by Barry King
In certain ambiguous situations of deadly violence, in which a black victim is killed by a white killer but there’s no evidence about whether the killers’ motives included racism, the politically correct thing to say is: that violence was not just “random”; it was an example of (racial) prejudice in action.
On the other hand, in certain less ambiguous cases, in which the motives are clear (such as: “We are Muslims, they were Jews or Christians, and we killed them *because* we are Muslims and *because* they were Jews or Christians), then the politically correct thing to say is: that violence was just “random”; it was not an example of (religious) prejudice in action.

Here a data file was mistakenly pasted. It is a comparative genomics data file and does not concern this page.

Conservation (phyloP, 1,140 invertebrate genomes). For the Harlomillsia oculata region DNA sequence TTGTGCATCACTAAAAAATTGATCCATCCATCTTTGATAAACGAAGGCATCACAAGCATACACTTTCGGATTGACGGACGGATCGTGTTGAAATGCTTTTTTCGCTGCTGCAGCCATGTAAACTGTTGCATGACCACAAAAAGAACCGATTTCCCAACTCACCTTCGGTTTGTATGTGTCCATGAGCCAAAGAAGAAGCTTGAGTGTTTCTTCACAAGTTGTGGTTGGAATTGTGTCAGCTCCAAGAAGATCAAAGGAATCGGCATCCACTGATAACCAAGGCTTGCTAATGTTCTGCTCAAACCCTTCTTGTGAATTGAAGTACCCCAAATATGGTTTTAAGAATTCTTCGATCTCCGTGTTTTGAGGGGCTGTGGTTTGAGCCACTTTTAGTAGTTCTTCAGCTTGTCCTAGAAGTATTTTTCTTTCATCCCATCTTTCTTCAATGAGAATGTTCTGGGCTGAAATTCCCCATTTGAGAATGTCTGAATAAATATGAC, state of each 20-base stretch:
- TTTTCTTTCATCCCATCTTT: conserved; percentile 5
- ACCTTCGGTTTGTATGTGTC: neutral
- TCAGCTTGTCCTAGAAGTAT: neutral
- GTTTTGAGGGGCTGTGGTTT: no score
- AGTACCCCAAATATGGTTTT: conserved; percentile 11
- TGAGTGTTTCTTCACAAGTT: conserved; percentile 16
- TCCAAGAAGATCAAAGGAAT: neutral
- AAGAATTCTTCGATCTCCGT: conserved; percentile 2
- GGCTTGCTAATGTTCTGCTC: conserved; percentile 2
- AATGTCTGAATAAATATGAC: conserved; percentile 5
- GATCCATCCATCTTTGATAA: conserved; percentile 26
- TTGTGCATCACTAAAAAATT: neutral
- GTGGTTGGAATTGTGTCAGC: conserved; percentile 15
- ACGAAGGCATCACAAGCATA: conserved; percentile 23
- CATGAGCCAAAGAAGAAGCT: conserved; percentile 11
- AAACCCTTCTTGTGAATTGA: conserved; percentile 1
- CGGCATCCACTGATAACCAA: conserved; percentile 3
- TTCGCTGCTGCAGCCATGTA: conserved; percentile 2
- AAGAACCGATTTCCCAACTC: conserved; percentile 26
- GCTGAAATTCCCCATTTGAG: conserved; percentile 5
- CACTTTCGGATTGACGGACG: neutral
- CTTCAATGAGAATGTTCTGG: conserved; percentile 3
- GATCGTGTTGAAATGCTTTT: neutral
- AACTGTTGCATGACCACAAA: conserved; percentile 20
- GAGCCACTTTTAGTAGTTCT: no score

Observations about those situations: 1. Both are different from what you might expect if the position statements were derived rationally from the available evidence, and 2. The premises and logic underlying each position contradict the premises and logic of the other, which is not a situation one should expect if both were derived rationally.
Tentative conclusions: 1. neither of those politically correct positions is rationally determined. 2. One person’s “bigotry” can sometimes be another person’s “righteous indignation”, and that sword can cut both ways. 3. If people are to be invited to get off their “high horses”, that invitation will be most irenic if it is addressed broadly rather than narrowly.